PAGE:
Reggie Jackson proved to be valuable for the Oklahoma City Thunder, particularly in the postseason after Russell Westbrook went down with his knee injury. Though Jackson was thrown into the fire and was obviously not ready when the opportunity arose, he still averaged 13.9 points, 3.6 assists and 4.9 rebounds per game in the playoffs.
During the regular season, Jackson served as the backup to Westbrook and was one of the more consistent backups in the NBA. In 70 appearances last season he averaged 5.3 points, 1.7 assists, 2.4 rebounds and 0.4 steals in just 14.2 minutes per game while shooting a solid 45.8 percent from the floor.
Considering that Jackson was only in his second year in the league and playing behind one of the league’s best point guards, he definitely left people singing his praises. He continued to do so at the Orlando Summer League this year when, in the two games that he played, he averaged 19.5 points, 2.5 assists, 2.5 rebounds and one steal in just 23.5 minutes per game.
Jackson is a player who, for now, is somewhere in that gray area where he’s probably overqualified to be a backup point guard, especially getting the limited minutes that he did last season, but he’s probably also not ready to be the starting point guard for a contending team. In that regard, he’s in a very similar situation to the one Eric Bledsoe was in with the Los Angeles Clippers.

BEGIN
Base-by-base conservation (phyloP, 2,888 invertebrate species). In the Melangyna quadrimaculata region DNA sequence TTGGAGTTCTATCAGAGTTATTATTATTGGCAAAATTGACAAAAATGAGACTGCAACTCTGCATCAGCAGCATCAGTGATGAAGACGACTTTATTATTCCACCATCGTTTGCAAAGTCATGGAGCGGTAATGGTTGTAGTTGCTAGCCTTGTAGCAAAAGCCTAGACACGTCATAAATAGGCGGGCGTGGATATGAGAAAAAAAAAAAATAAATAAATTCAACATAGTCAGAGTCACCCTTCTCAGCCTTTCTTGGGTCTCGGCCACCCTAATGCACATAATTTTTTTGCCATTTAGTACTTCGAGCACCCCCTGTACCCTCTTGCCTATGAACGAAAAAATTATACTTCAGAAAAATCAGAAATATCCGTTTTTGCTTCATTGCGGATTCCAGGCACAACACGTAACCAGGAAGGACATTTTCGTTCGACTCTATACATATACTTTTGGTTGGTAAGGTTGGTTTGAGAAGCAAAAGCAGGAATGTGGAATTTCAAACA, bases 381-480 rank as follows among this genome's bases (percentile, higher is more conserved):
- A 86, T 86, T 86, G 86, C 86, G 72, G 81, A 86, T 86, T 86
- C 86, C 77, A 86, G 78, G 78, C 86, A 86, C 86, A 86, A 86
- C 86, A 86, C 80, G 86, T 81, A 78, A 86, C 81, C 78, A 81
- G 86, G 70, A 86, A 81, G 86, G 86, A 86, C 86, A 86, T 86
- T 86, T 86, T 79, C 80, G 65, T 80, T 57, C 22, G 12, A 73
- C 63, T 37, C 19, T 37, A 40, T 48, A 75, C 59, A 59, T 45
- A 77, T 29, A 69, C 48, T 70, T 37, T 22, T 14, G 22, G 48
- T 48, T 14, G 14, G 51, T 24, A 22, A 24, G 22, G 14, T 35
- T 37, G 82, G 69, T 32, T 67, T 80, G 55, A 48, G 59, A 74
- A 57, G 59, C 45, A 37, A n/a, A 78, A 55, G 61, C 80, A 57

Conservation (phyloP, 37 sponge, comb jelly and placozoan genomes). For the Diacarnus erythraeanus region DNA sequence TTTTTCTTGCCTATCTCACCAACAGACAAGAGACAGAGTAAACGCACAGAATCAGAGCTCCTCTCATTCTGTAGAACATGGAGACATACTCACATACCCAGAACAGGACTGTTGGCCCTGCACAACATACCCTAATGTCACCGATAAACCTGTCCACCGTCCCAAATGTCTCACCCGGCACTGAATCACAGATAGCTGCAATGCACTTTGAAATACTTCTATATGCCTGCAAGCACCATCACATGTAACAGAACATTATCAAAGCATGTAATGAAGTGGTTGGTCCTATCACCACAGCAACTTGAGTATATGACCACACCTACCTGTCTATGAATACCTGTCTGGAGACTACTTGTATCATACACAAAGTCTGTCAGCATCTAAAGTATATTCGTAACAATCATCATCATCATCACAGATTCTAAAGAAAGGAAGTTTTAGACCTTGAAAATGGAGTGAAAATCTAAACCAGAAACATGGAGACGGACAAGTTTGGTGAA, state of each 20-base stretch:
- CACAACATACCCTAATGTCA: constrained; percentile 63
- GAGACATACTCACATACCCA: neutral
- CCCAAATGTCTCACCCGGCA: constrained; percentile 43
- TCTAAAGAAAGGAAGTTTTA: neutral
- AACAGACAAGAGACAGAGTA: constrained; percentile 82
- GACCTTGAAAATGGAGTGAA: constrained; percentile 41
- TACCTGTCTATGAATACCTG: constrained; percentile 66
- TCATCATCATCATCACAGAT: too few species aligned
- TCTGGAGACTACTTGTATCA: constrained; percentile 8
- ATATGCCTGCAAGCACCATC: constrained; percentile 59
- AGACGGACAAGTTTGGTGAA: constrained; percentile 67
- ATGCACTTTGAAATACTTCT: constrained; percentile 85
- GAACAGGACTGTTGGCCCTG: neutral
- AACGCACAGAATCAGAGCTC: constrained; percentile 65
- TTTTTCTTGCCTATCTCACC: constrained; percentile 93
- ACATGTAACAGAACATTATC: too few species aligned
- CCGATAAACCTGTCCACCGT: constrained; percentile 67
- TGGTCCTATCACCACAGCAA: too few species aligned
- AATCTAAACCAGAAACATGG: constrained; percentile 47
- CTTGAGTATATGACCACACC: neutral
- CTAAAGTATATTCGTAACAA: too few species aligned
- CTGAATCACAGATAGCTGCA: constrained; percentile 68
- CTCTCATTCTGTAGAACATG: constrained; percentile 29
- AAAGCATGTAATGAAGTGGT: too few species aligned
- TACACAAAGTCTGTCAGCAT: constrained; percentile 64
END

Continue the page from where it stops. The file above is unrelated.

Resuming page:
Just as the Clippers did this summer with Bledsoe, the Thunder need to consider trotting Jackson out as trade bait and seeing what they could get in return. OKC is a talented team, but they aren’t without faults. Their frontcourt could stand to be deeper and it’s up in the air how Jeremy Lamb will perform as the team’s sixth man, both of which are areas that the Thunder could look to address in a potential trade.
Jackson has a bright future in this league. He’s incredibly athletic and has a knack when it comes to attacking the rim and leading a team in transition. He still has growing left to do in regards to his game, but he has plenty of time to get there. With the Thunder as they are right now, though, they don’t really have a dire need for Jackson’s services. If they are smart, they will, at the very least, float Jackson out as trade bait to see what they can get in return.